Retirement planning can be confusing. Not only is it complex, but the rules can change quickly, particularly in times of financial tumult and upheaval. If you choose to use an annuity as part of your retirement planning, be aware that the dispersal of the annuity upon your death may be directed to Medicaid. If you want it to go somewhere else, you need to consider those plans carefully before you purchase your annuity.
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- exercise habits, and
- any existing medical challenges
By staying on top of health issues that can get expensive, you can both enjoy your retired time and protect your assets so they can be directed in the direction you choose.
What Will You Leave for Your Family?
If you plan to give your family any portion of your estate in the future, be aware that many states have a claw back. For example, if you know that you may not be able to remain in your home, you may plan to transfer the deed of your home to your children so they have the asset in their name in the event of your death or infirmity.
At the time of your death, your home may be at risk. You can transfer your home to
- your surviving spouse, and/or
- a disabled child
However, the third beneficiary must be Medicaid. In addition to your home reverting to this fund, your annuity remainder may also be at risk. You cannot be denied these funds benefits because you own a home or have an annuity or 401(k) account. You must review your options to protect your assets from claw back at the time of your death.
Annuities: An Asset Protection Option
It is possible to purchase a Medicaid-friendly annuity. These are primarily put in place to protect the remaining savings of an elderly couple if they need to go into a skilled nursing facility.
Skilled nursing care is extremely expensive; few retirees can afford it for long. A Medicaid-friendly annuity can protect some assets. However, a Medicaid-friendly annuity is irrevocable. Once in place, you cannot change it, and penalties for early withdrawal can be punitive.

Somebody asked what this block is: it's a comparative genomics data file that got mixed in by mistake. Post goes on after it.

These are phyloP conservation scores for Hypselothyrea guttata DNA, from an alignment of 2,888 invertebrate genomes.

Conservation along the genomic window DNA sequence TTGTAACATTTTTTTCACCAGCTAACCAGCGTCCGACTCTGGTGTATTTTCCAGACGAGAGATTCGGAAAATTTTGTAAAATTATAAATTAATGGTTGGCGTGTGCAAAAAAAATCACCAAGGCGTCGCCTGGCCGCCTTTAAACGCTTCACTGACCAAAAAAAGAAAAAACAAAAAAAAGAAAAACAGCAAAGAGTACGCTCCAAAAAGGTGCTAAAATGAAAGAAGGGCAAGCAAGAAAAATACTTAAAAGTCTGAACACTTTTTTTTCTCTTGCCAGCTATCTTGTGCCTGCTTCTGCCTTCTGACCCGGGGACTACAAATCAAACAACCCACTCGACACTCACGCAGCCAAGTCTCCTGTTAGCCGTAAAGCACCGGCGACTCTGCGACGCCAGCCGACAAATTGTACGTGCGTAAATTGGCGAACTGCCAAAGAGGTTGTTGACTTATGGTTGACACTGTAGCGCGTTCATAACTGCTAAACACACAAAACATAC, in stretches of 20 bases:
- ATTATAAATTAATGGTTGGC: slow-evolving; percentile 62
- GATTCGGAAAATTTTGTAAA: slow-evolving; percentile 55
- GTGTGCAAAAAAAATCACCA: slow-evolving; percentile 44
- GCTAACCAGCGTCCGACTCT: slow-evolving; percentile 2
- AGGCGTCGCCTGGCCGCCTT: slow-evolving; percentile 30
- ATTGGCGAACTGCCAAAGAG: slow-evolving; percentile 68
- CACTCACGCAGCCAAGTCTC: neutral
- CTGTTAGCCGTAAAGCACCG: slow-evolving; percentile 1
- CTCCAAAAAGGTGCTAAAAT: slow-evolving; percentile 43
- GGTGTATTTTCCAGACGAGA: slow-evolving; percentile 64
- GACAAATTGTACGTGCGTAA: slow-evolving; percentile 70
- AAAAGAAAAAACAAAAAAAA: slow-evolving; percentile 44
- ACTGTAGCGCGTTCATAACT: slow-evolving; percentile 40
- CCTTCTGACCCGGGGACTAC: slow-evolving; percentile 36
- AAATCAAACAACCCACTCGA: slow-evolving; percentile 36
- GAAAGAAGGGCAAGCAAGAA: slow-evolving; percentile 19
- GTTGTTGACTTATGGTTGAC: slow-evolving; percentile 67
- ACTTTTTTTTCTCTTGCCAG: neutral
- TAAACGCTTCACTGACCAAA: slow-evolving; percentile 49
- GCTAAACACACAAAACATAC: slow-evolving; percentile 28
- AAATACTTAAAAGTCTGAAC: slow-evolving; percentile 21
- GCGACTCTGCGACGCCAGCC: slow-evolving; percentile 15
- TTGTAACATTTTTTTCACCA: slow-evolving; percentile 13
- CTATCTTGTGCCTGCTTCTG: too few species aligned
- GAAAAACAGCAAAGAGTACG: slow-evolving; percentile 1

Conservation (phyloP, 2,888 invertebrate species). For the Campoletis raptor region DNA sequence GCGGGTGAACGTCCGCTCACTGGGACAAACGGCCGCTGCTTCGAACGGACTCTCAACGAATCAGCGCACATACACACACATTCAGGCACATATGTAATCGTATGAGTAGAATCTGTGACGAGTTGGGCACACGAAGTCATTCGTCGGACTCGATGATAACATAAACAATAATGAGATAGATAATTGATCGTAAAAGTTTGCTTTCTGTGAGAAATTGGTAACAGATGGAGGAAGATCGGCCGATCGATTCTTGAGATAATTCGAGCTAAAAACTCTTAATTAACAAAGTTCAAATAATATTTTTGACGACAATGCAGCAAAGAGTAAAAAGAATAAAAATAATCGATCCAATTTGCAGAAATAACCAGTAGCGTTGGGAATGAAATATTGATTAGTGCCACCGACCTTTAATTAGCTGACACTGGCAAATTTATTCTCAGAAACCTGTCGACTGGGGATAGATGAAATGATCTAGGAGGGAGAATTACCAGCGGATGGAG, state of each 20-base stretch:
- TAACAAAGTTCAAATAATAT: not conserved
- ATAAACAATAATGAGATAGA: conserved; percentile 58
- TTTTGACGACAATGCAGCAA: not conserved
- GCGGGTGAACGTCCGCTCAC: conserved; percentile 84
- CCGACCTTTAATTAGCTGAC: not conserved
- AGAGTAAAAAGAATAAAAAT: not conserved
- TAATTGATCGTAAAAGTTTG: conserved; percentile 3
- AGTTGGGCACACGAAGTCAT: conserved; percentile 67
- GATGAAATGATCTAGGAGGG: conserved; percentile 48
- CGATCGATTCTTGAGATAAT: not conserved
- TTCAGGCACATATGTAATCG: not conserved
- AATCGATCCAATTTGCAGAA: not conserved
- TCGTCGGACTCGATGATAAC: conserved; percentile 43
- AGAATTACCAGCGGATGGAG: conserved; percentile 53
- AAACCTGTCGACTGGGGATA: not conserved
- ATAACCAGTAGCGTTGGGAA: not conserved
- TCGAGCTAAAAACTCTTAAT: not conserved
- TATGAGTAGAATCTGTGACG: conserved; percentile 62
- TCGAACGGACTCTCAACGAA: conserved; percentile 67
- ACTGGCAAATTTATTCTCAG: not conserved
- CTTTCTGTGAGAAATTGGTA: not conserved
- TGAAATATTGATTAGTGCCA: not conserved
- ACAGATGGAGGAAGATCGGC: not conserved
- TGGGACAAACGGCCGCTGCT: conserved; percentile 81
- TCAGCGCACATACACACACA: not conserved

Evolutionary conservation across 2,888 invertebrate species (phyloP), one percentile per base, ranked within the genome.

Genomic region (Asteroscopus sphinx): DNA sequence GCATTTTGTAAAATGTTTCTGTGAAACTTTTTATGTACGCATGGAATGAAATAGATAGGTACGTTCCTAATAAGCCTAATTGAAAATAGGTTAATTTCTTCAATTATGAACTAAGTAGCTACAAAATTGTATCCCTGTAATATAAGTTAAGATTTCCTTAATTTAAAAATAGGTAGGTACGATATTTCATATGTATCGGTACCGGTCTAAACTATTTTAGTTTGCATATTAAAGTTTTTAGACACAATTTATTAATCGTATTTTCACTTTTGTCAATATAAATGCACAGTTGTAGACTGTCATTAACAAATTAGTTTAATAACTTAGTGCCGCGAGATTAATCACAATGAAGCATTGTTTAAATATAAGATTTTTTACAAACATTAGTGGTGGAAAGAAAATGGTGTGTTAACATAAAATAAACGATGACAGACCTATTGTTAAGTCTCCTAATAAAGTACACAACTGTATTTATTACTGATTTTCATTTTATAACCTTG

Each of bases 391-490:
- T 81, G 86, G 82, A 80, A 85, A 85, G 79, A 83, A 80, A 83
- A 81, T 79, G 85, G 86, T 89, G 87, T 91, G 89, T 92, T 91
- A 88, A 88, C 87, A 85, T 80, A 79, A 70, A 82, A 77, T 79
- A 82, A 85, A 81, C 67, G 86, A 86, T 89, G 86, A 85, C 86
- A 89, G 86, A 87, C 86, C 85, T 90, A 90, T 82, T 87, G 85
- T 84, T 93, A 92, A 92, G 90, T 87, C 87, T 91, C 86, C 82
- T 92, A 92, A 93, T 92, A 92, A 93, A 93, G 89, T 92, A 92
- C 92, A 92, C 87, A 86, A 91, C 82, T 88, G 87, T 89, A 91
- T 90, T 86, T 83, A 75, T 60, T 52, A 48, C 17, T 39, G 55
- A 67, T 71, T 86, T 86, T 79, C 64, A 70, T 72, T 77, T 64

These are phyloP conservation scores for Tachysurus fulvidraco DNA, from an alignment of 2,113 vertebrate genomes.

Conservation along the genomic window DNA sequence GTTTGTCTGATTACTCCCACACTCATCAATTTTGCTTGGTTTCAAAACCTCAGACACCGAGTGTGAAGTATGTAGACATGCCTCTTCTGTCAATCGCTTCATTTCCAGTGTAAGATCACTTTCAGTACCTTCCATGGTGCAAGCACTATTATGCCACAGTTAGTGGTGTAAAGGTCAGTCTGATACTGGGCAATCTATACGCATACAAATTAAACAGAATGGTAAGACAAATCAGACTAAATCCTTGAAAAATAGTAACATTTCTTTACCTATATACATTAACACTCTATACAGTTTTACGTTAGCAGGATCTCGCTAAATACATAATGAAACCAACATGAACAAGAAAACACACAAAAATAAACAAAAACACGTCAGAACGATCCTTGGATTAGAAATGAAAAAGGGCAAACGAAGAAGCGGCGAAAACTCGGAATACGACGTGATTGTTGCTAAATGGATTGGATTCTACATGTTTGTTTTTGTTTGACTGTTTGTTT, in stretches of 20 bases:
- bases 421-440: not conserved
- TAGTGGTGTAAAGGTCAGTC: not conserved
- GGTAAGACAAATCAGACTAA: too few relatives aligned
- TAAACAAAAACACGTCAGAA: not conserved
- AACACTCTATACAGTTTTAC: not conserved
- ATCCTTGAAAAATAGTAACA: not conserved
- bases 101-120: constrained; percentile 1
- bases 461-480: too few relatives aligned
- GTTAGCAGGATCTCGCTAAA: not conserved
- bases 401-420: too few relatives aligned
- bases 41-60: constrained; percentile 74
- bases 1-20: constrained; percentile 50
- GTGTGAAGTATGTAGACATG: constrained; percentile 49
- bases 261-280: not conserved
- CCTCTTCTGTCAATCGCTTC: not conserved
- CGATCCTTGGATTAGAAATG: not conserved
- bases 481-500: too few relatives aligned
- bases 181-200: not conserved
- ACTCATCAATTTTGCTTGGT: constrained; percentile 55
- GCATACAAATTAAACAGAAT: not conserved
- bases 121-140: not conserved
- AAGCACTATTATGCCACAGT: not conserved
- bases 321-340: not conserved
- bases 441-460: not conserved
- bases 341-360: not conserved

That being said, these vehicles can work, depending on the laws of the state, and here’s how. If a couple has $100,000 in savings and one of them is forced into skilled nursing care, the spouse still at home can keep half the money. The spouse in care can keep a set amount of cash (let’s say $2,000), but the rest must be spent down for care.
This “spending down” can be prevented with the purchase of a Medicaid-friendly annuity. The spouse in care buys the annuity from an insurance broker with the dollars they would have had to spend down. The annuity benefits are paid to the spouse outside of care. This spouse also gets to keep their half of the joint savings.
Before, this couple had $100,000 to share. Now,
- in-care spouse: $2,000
- out-of-care spouse: $50,000
- out-of-care spouse: monthly annuity benefit from the $48,000 annuity purchase
There are a few things to consider in this situation.
1) The claw back is a state restriction and the rules can change at any time.
2) Your annuity purchase may not be grandfathered in. New rules, new restrictions.
3) An irrevocable annuity is just that: irrevocable and unchangeable. If either spouse should die unexpectedly, having funds trapped in an annuity can be challenging.
Protecting the Most Vulnerable from Catastrophic Expenses
This program serves those who are most medically vulnerable. Access to this program can be the difference between dignity and destitution. That being said, it’s very expensive to run and often supports the very sickest and elderly members of our society.
States are always working to keep their budgets in check, and the claw back is one method of keeping the books balanced. Maintaining access to this program for the general population is critical, but be prepared that, if you do need to access it, your assets will be vulnerable in one way or another.
Your Golden Years
You can protect the assets you’ve built up over your lifetime and disperse them as you choose, but it will take careful planning. Years before you retire, dig into the data available on your state’s claw back risks. In addition to working with your accountant, set up a meeting with a financial planner to get your assets in order.
Also consider setting up a meeting with an elder law attorney. Not only can this professional help you to set up vehicles to protect and direct your assets, but they can help you keep an eye on law and regulation changes that will keep you in compliance.
Having Enough to Live On
At the end of the day, managing your investments is about guaranteeing yourself an income. Outliving your money is a valid fear. To best protect yourself and your loved ones,
- consider going from full-time to part-time
- put that extra time to use by boosting your physical fitness and expanding your social circle
- make sure you have a life outside of work before you leave work
While your winding down your working years, make sure that you pay down debts, such as your home and car. Know exactly what you need for basic living each month before you get that last paycheck.
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